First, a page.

Difference between large cap, mid cap and multi cap mutual funds
In the financial market, stocks are often categorized by market capitalisation. What is market capitalisation? It is simply the total number of shares multiplied by their current market price. Based on market cap, you have three categories of stocks: large cap, mid cap and small cap. According to SEBI, large caps are the top 100 companies in terms of market cap; mid caps are those companies that are ranked 101 to 250 and small caps are all the companies after number 251 in market cap.
Large-cap mutual funds invest a larger proportion of their portfolio in large-cap companies. Large cap companies are deemed trustworthy due to their excellent track record of generating income. By investing in large-cap companies, you can get average returns at lower risks. Mid cap funds are those that invest a bigger portion of total assets in equity and equity related schemes of companies that occupy market capitalisation of stocks ranked in the 101 to 250 position. Like large cap companies, mid-cap companies also generally have a decent track record when it comes to generating returns. Small-cap funds, on the other hand, invest a major portion of their total assets in small-cap stocks of companies. While these funds have a higher growth potential, they also carry a significant amount of risk and are ideal for investors with higher risk appetites.
Large Cap Mutual funds:
As the name suggests, these funds invest a sizeable chunk of their corpus in companies with large market capitalization, which have built a certain reputation and trust over time. Usually, a part of Large Cap Index like Nifty 50 or Nifty Next 50, these companies usually are market leaders in their segment and have strong corporate-governance practices, characterised by an established financial track record. If you are investing with a long term perspective, and want steady and consistent returns while lowering some risk, large cap funds are ideal, because though not impossible, chances of something going wrong are less. Large cap mutual funds can generate decent returns and steadily compound your wealth.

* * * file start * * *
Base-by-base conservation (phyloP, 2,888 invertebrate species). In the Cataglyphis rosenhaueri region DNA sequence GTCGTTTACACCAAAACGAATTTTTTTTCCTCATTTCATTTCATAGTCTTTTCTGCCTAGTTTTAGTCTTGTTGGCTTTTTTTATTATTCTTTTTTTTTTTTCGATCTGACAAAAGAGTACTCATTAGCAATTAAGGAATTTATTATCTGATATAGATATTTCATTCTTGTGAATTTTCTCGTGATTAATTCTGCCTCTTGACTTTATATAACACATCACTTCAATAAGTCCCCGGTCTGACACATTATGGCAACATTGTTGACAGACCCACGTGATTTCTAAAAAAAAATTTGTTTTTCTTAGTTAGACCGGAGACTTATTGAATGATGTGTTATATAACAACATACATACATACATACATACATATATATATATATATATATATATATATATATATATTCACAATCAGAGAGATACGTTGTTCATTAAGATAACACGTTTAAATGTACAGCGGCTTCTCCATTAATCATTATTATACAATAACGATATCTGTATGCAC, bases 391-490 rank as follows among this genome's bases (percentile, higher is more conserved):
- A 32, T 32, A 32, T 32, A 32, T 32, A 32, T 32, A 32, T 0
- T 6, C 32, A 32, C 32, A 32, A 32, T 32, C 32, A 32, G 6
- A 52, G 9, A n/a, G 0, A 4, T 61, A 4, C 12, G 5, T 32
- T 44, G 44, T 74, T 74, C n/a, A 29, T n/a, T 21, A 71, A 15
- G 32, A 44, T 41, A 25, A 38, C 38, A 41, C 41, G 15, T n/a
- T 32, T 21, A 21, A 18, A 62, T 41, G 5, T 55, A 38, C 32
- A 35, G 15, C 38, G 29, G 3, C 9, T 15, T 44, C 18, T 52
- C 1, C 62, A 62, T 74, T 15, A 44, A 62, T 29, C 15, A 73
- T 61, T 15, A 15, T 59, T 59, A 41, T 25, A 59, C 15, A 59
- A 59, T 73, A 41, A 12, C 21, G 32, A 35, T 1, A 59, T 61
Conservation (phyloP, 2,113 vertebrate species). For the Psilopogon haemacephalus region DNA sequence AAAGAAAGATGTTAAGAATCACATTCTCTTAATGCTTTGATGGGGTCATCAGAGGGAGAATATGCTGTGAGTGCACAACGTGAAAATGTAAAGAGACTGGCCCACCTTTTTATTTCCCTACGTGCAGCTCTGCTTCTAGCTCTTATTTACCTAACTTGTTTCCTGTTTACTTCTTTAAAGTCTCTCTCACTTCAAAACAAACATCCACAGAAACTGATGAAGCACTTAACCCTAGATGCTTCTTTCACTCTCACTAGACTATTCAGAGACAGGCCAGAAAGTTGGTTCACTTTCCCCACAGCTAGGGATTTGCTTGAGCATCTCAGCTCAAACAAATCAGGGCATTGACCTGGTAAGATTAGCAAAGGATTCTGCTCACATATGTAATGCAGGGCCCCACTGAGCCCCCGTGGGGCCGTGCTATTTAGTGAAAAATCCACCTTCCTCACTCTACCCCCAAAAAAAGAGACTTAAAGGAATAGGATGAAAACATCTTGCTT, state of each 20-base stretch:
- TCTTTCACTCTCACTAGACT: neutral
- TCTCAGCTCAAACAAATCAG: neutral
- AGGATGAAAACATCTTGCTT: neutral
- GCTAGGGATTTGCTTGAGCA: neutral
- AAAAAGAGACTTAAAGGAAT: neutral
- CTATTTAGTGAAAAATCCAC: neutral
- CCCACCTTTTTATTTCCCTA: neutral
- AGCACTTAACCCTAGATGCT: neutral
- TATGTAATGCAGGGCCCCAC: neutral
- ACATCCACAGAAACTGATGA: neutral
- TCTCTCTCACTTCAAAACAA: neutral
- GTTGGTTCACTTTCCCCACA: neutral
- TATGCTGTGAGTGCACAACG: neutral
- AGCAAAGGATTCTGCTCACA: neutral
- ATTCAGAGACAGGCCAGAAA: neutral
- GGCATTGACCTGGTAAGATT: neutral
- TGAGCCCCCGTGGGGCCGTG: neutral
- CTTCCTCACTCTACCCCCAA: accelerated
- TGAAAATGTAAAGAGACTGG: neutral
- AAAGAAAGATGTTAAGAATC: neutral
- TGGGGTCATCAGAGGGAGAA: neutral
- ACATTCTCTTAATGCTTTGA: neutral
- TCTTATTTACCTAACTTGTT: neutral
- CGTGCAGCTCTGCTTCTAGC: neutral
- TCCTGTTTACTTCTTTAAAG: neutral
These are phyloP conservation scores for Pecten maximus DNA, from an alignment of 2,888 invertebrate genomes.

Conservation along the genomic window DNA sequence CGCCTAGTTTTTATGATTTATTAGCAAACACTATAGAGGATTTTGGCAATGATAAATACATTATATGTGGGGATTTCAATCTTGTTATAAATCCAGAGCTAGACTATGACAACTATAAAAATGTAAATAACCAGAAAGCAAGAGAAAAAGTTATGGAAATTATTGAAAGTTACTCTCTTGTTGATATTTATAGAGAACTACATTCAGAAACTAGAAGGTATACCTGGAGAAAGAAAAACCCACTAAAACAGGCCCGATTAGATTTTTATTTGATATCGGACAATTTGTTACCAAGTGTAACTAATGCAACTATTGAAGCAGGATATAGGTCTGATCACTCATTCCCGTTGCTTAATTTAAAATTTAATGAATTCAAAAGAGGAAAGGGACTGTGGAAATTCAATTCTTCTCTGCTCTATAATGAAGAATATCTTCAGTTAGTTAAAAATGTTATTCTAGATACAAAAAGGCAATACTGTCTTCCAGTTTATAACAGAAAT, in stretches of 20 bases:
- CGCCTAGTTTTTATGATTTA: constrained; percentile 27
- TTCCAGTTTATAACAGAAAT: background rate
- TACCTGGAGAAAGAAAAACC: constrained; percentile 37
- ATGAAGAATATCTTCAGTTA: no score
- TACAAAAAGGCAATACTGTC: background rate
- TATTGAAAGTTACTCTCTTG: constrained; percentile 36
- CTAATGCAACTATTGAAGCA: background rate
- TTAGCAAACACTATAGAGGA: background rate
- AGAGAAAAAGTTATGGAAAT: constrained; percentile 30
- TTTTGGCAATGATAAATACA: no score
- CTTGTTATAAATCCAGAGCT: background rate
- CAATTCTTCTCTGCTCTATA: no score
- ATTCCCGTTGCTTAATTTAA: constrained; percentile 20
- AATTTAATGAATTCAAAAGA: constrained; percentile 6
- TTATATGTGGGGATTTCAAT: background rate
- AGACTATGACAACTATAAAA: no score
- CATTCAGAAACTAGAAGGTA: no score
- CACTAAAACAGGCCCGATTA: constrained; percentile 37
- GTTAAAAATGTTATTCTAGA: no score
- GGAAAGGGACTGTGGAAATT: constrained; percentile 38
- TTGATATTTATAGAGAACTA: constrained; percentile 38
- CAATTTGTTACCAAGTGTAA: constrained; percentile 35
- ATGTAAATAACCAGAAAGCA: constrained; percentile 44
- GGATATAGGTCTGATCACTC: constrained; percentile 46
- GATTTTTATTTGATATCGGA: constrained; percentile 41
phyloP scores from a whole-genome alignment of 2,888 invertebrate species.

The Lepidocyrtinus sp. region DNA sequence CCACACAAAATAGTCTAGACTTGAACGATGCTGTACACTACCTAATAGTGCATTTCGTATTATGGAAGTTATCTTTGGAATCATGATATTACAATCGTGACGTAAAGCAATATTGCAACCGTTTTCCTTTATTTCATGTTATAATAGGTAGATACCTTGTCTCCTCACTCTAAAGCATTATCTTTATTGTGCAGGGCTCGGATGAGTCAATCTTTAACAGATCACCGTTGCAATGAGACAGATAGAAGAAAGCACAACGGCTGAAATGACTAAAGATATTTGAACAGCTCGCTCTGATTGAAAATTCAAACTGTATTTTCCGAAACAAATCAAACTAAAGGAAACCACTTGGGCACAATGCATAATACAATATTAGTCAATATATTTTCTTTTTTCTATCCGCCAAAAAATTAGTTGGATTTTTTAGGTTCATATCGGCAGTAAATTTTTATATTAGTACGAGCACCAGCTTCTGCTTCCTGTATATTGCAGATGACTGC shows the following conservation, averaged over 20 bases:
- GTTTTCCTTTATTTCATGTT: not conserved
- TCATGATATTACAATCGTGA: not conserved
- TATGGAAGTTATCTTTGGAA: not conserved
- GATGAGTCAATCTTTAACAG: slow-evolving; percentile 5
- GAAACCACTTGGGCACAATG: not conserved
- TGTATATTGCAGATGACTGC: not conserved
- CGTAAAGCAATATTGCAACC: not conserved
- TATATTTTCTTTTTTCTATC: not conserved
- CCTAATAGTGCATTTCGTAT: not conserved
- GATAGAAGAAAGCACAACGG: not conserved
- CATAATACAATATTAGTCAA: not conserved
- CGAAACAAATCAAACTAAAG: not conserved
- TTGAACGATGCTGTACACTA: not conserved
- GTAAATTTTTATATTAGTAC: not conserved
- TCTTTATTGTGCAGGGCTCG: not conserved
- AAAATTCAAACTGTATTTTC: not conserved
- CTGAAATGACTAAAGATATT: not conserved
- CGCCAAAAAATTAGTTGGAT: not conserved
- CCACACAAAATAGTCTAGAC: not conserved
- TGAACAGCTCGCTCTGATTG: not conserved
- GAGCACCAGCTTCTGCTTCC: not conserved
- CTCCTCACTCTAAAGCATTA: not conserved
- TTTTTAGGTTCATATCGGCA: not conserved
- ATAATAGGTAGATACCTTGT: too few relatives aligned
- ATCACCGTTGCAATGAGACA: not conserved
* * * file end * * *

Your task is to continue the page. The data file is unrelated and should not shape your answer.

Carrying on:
Mid Cap Mutual Funds:
These companies or firms might actually do better than large cap firms during a bull phase, but the risk is correspondingly higher, given that the underlying stocks are fundamentally more volatile than large-cap stocks. If you want higher returns, and are willing to take that risk, your portfolio could comprise a certain percentage of mid cap funds. Remember to stay diversified as Mid cap funds are meant for those willing to take a bit more risk, in the hope of getting far higher returns.
Small-cap stocks generally have the highest potential to grow and correspondingly carry the highest risk. Many of these small cap companies have extremely aggressive growth plans, but they are also vulnerable to various external threats making it difficult for them to deal with an economic downturn. If you have a high tolerance for risk and spare funds which you can afford to lose, or if you strongly believe that a specific small company has immense potential, then small caps might make sense for you.
But if you really want the best of all three worlds, there is multi-cap funds, which are diversified mutual funds investing in stocks across the market capitalization spectrum. Usually, these funds are capitalisation agnostic, investing in stocks across the large to small cap spectrum based on prevailing and expected market conditions. Multi cap funds are ideal for those with a lower appetite for risk, but want more bang for their buck.
Whether you focus on large, mid or multi cap funds depends again on your financial goals and your risk taking capability. However, traditionally most investors prefer large cap stocks for their stability and mid and small cap stocks for their ability to deliver high returns, although with a corresponding hike in risk.
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